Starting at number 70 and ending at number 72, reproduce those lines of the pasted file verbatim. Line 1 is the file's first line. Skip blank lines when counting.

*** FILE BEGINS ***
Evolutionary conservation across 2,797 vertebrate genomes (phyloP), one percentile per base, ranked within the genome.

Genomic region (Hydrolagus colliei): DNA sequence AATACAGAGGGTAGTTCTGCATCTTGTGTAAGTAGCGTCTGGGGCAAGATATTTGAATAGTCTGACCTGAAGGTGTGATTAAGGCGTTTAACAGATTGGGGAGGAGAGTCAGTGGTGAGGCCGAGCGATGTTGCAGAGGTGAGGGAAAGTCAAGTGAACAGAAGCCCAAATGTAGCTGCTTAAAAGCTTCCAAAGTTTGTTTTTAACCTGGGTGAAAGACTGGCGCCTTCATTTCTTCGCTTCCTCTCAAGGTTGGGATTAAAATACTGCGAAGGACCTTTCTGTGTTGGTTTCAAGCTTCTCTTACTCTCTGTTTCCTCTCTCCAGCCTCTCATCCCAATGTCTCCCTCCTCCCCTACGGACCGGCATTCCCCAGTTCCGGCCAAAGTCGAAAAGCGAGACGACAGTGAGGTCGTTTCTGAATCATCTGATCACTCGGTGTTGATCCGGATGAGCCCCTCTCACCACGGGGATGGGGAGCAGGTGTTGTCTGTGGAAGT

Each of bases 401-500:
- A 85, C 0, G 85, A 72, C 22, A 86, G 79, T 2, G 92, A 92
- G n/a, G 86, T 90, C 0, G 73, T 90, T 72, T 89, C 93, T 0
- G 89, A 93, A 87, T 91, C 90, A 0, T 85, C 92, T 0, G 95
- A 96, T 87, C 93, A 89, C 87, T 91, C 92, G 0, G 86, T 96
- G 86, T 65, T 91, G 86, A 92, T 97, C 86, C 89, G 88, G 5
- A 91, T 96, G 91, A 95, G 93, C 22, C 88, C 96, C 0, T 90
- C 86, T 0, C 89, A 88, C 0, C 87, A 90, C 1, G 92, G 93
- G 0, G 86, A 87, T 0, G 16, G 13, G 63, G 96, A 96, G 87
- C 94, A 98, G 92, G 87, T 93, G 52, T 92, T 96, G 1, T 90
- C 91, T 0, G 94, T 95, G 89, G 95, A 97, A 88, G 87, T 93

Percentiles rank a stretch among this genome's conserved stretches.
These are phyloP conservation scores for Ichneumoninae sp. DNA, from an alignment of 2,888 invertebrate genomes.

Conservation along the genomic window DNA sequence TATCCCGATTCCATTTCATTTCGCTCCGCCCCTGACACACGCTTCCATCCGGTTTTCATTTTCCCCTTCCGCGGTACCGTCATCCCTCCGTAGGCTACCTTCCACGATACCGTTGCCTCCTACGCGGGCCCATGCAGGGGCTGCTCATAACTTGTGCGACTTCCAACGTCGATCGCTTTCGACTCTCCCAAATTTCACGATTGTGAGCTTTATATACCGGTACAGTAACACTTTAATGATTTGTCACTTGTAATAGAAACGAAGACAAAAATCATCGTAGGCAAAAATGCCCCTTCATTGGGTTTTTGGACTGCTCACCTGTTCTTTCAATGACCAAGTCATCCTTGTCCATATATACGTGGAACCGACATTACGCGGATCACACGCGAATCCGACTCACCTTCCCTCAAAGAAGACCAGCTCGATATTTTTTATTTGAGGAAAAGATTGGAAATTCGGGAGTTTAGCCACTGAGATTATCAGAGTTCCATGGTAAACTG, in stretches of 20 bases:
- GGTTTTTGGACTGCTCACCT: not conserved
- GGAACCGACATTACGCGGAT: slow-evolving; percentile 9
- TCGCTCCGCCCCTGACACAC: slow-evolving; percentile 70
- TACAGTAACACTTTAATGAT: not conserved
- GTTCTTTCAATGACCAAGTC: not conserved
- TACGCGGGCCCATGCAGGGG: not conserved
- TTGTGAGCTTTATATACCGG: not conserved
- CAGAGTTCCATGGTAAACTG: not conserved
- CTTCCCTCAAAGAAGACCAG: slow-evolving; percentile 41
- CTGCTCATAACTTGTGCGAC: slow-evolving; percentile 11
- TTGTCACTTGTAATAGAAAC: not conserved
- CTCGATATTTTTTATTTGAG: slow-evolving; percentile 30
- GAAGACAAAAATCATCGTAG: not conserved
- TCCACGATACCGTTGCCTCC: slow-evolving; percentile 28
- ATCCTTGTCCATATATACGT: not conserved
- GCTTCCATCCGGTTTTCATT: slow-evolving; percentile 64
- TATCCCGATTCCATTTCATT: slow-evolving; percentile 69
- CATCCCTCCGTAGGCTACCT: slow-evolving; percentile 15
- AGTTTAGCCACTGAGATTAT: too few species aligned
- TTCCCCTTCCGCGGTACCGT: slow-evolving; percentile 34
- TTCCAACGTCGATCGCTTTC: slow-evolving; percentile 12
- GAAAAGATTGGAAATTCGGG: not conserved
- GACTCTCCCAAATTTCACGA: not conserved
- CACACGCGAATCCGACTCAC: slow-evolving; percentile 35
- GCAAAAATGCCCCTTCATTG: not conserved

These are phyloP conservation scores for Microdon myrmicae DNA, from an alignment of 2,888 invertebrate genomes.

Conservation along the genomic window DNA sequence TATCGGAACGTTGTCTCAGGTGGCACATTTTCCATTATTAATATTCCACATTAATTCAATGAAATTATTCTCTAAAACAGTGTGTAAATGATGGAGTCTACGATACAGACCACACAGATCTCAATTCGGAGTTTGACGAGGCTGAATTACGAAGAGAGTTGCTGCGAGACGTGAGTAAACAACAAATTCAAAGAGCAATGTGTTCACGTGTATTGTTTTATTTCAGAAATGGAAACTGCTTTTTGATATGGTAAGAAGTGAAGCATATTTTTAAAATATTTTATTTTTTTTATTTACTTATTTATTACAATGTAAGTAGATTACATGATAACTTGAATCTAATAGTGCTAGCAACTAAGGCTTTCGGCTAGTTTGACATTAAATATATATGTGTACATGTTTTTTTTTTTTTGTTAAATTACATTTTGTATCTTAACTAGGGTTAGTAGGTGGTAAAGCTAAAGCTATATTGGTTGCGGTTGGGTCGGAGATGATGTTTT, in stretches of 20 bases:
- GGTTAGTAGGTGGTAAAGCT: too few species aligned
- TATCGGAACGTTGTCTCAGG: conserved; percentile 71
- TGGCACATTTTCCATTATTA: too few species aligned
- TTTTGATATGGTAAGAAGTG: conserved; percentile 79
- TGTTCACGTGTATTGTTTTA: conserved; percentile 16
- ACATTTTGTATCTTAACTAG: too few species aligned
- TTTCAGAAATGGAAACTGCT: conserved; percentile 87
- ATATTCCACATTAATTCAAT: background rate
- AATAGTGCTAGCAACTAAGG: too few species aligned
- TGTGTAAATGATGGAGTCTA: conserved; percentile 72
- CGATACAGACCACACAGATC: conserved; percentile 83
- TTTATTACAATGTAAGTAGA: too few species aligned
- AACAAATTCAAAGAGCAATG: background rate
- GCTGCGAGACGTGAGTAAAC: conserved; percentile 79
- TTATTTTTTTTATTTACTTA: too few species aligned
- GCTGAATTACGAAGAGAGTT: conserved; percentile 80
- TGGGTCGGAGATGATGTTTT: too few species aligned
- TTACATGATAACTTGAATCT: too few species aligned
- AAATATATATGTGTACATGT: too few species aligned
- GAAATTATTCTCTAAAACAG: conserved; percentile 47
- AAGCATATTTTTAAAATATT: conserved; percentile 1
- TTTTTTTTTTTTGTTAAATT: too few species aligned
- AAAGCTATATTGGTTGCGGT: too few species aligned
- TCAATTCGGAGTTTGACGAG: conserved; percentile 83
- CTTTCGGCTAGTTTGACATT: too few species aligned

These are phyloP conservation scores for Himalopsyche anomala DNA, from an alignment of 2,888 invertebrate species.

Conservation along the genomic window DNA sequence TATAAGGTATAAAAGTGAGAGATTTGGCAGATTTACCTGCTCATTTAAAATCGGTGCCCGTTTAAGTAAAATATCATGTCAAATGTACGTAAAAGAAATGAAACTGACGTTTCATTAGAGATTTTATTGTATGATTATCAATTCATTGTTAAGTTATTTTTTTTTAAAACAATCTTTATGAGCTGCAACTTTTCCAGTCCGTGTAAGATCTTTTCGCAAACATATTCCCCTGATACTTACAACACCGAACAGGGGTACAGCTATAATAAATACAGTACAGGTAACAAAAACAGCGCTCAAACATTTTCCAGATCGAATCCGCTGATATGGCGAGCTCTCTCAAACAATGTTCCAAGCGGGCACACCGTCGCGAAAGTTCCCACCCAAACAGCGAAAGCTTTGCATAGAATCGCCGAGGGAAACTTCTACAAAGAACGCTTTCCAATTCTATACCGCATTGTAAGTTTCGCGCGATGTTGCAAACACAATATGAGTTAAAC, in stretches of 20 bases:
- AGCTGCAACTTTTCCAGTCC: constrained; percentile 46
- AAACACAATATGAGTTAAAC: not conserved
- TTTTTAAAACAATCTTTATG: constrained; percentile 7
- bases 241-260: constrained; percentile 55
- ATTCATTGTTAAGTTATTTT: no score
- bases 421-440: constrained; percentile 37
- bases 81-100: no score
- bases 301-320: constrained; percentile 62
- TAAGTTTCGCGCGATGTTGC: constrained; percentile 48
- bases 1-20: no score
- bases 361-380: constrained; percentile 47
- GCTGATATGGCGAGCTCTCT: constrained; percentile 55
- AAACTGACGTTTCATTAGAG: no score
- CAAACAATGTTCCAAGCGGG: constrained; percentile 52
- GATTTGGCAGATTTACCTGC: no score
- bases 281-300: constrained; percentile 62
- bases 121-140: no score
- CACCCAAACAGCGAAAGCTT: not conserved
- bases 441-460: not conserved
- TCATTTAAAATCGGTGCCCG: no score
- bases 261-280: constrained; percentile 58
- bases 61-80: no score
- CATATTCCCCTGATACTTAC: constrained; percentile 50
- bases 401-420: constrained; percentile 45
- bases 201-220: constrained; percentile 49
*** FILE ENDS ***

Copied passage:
Conservation along the genomic window DNA sequence TATAAGGTATAAAAGTGAGAGATTTGGCAGATTTACCTGCTCATTTAAAATCGGTGCCCGTTTAAGTAAAATATCATGTCAAATGTACGTAAAAGAAATGAAACTGACGTTTCATTAGAGATTTTATTGTATGATTATCAATTCATTGTTAAGTTATTTTTTTTTAAAACAATCTTTATGAGCTGCAACTTTTCCAGTCCGTGTAAGATCTTTTCGCAAACATATTCCCCTGATACTTACAACACCGAACAGGGGTACAGCTATAATAAATACAGTACAGGTAACAAAAACAGCGCTCAAACATTTTCCAGATCGAATCCGCTGATATGGCGAGCTCTCTCAAACAATGTTCCAAGCGGGCACACCGTCGCGAAAGTTCCCACCCAAACAGCGAAAGCTTTGCATAGAATCGCCGAGGGAAACTTCTACAAAGAACGCTTTCCAATTCTATACCGCATTGTAAGTTTCGCGCGATGTTGCAAACACAATATGAGTTAAAC, in stretches of 20 bases:
- AGCTGCAACTTTTCCAGTCC: constrained; percentile 46
- AAACACAATATGAGTTAAAC: not conserved